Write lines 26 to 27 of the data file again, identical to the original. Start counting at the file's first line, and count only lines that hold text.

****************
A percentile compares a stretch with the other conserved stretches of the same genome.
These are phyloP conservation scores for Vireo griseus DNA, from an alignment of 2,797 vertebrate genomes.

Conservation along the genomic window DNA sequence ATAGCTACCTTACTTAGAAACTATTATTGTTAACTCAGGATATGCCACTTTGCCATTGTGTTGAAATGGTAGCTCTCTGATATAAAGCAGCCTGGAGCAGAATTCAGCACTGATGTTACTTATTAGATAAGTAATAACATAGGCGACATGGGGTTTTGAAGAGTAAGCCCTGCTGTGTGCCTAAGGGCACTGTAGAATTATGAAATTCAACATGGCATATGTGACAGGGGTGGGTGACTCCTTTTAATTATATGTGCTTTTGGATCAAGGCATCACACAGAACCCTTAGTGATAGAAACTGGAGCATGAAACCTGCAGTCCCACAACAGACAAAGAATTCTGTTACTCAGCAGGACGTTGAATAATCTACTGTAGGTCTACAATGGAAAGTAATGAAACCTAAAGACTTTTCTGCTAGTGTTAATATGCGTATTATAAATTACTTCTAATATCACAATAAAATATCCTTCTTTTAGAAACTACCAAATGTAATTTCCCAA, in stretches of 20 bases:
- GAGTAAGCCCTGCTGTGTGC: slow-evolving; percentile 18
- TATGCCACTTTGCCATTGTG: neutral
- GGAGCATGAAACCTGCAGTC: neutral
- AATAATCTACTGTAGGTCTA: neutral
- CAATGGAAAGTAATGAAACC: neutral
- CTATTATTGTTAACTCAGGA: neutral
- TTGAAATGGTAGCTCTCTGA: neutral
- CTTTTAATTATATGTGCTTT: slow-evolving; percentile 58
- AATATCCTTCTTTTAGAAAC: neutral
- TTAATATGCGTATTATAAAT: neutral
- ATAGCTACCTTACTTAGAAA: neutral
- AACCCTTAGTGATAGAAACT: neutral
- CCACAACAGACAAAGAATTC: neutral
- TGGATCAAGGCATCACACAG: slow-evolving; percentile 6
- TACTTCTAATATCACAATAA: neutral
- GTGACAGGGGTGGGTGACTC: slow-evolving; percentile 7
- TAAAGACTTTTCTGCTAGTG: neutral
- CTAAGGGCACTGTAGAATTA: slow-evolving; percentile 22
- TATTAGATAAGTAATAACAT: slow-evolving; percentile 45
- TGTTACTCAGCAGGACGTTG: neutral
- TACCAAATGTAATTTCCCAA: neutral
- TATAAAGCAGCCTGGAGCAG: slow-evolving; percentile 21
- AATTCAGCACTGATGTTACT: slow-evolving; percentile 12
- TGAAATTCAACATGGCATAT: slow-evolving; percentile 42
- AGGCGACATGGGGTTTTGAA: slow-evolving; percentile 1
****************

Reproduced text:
- AATTCAGCACTGATGTTACT: slow-evolving; percentile 12
- TGAAATTCAACATGGCATAT: slow-evolving; percentile 42